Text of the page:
Mar 13, 2019 04:43PM
By Kirby Kaufman
Liz Codina’s genuine passion for community stems from her upbringing in Omaha. It is the place she calls home, and that is important to her. It makes even more sense that she brings these values to her job at the Peter Kiewit Foundation.
As a program officer, the 27-year-old woman works closely with those who seek project funding from the nonprofit, which supports community growth in the Omaha metro. Since its founding in 1979, the Peter Kiewit Foundation has awarded more than $640 million in grants and scholarships to help build up its surrounding community.
“I love this community,” Codina says. “My time at UNO really helped me develop a huge passion for community engagement and the work nonprofits do.”
Born to immigrant parents in El Paso, Texas, Codina moved to Omaha at age 4. She attended Bellevue Elementary School, eventually transferring to Westside Community Schools. In college at the University of Nebraska-Omaha, she studied political science and foreign affairs.
As a UNO employee, Codina managed a team of six people at the Barbara Weitz Community Engagement Center. Along with working at the Peter Kiewit Foundation, she serves as president of the South Omaha Business Association and vice president of the Metro Young Latino Professionals Association.
Jeff Kutash, CEO of the Peter Kiewit Foundation, says Codina brings an “incredible background to their team.” He adds that her nonprofit experience before joining the organization will help her succeed in the world of philanthropy.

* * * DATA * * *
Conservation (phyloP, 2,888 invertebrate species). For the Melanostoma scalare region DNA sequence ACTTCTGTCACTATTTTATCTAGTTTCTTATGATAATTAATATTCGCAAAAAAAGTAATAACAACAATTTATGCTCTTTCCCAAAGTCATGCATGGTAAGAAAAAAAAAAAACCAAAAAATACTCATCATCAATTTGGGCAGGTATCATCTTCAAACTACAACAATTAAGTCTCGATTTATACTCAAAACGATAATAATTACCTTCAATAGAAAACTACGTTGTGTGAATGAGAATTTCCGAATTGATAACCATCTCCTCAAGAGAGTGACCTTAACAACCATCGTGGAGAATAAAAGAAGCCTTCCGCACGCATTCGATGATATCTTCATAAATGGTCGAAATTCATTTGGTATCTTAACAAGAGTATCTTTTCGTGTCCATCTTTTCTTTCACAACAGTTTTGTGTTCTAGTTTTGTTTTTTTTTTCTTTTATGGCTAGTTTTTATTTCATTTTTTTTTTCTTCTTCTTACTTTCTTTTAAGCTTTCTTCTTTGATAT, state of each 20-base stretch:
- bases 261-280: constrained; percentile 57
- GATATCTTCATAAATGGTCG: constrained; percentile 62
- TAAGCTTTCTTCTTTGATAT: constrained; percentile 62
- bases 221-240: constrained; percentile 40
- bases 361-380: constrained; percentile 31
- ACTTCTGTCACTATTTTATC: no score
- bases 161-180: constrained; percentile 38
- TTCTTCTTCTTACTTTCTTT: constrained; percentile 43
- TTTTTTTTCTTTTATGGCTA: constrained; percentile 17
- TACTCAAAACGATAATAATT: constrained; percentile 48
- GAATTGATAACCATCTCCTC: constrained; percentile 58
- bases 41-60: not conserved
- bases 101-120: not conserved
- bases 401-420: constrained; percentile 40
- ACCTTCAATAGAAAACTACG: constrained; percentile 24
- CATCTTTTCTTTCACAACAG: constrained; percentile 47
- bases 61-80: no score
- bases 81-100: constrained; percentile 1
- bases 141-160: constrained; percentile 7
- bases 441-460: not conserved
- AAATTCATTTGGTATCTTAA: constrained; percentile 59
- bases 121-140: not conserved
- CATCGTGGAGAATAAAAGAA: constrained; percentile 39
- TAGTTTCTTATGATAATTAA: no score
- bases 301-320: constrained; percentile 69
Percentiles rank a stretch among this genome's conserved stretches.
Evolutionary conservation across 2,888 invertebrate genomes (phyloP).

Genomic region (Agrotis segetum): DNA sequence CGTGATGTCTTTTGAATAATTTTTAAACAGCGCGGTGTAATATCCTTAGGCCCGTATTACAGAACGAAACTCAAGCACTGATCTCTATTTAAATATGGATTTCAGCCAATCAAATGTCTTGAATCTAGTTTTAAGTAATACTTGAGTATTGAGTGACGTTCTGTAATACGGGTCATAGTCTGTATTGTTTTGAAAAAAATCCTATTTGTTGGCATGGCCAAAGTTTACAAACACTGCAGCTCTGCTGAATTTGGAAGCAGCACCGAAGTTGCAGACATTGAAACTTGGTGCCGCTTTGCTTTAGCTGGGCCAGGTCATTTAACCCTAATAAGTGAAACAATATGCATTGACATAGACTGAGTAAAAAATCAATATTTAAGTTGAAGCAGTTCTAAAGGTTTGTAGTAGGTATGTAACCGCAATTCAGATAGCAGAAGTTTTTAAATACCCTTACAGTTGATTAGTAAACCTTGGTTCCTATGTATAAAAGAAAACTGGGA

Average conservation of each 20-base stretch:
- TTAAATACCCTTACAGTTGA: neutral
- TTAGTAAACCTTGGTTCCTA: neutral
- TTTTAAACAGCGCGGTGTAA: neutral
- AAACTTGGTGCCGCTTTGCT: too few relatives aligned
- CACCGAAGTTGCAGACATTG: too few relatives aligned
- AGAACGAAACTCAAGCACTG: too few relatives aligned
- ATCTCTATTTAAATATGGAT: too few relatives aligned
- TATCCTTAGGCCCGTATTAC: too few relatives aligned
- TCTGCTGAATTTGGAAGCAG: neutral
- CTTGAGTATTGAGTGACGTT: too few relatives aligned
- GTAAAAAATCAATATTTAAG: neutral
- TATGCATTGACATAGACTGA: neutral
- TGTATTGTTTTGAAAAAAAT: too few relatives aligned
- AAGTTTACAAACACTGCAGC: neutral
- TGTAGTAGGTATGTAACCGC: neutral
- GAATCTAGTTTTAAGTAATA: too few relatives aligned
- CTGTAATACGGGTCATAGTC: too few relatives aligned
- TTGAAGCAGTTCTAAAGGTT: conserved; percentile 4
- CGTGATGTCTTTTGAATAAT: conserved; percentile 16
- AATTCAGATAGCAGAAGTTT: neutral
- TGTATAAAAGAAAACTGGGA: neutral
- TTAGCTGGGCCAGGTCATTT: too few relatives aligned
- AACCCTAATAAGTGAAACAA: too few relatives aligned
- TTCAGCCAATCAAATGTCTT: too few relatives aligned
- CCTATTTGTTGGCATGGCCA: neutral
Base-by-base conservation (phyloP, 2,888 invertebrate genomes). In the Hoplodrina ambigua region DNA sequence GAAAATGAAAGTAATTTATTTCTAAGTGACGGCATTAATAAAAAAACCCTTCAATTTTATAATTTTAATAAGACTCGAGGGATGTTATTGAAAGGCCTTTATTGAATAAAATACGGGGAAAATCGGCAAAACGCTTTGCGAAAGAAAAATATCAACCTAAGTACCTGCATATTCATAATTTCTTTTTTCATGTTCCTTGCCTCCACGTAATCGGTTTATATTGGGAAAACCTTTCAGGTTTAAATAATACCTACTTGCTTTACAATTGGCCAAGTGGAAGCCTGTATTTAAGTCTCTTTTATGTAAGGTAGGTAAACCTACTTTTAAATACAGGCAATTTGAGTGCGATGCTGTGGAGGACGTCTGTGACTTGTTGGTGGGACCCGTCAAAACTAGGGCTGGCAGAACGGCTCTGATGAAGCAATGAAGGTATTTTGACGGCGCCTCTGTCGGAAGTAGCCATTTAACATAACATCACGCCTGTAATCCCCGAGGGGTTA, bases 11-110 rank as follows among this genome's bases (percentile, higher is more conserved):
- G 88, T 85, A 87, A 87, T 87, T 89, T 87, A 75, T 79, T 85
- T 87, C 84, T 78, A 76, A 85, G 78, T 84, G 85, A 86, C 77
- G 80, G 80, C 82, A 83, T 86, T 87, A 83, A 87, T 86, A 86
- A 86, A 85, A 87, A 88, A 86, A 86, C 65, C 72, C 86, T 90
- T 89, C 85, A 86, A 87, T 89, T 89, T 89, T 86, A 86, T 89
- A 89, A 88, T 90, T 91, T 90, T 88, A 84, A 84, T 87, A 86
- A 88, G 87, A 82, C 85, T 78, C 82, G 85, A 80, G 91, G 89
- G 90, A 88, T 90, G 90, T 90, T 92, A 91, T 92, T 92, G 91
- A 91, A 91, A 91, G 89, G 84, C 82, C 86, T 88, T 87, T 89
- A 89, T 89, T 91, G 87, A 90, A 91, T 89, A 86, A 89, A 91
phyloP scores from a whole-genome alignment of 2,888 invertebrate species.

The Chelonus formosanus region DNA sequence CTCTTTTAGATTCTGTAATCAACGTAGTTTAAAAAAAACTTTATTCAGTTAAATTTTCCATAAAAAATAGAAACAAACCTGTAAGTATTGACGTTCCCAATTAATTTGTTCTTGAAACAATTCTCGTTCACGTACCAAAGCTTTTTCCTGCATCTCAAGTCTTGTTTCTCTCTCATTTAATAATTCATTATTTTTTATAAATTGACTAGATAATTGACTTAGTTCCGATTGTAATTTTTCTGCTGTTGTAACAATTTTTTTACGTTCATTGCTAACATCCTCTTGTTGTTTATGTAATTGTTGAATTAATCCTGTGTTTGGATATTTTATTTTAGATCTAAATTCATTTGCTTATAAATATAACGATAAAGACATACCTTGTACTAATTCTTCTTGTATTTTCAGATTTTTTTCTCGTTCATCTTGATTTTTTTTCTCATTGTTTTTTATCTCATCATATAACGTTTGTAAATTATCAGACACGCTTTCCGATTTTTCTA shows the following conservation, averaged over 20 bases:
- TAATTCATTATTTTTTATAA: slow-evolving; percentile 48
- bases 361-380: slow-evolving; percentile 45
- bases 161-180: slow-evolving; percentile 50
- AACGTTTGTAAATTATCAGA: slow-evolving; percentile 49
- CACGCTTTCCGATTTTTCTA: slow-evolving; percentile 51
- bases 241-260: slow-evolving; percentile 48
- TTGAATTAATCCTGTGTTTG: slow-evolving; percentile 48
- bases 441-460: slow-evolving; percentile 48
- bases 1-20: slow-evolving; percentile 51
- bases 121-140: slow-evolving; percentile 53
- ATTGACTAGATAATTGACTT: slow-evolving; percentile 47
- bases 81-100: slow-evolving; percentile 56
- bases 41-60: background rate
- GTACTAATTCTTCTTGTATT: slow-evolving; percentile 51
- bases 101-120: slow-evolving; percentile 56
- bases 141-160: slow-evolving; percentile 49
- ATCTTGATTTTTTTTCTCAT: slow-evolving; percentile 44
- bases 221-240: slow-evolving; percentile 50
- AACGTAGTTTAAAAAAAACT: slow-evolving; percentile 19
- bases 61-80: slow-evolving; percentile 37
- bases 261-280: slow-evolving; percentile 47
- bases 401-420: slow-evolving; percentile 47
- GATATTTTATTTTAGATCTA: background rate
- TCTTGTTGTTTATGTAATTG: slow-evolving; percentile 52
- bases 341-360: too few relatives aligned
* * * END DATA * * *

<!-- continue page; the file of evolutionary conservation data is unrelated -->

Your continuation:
“It makes her a better program officer,” Kutash says. “We are very much a community-based organization. She calls Omaha home, and that’s important.”
At the foundation, Codina manages Art Stock and two capacity seminars across the state, Building Innovation Capacity and Fundraising School.
“It lets me learn about communities across the state,” she says.
In addition to working with Nebraska community members, Codina says the foundation expands 100 miles into Iowa. This allows them to better explore areas for potential investments in quality of place amenities.
“It’s a great opportunity to give back to my community,” she says. “I want to shed light on groups that have been marginalized in our communities and to focus on that diversity and equity dialogue.”
Codina says her personal mission coincides with the organization’s. It is to create opportunities for people to live in and build strong, vibrant communities. She works with members of the community to make sure they submit eligible and fundable applications.
“The organization supports their local efforts to build what they see as a thriving community,” says Codina, who joined the nonprofit in February 2018.
Her other work at the foundation includes helping youths succeed in their education and help secure meaningful employment. She also cares about issues that affect Latinos. Through networking at UNO, she met with local leaders, who, she says, served as great mentors.
“To me, Omaha is home because this is the community I know that I love,” she says. “I have been helped along on my journey, and I want to do that for other people.”
Visit peterkiewitfoundation.org for more information.This article was printed in the April/May 2019 edition of B2B. To receive the magazine, click here to subscribe.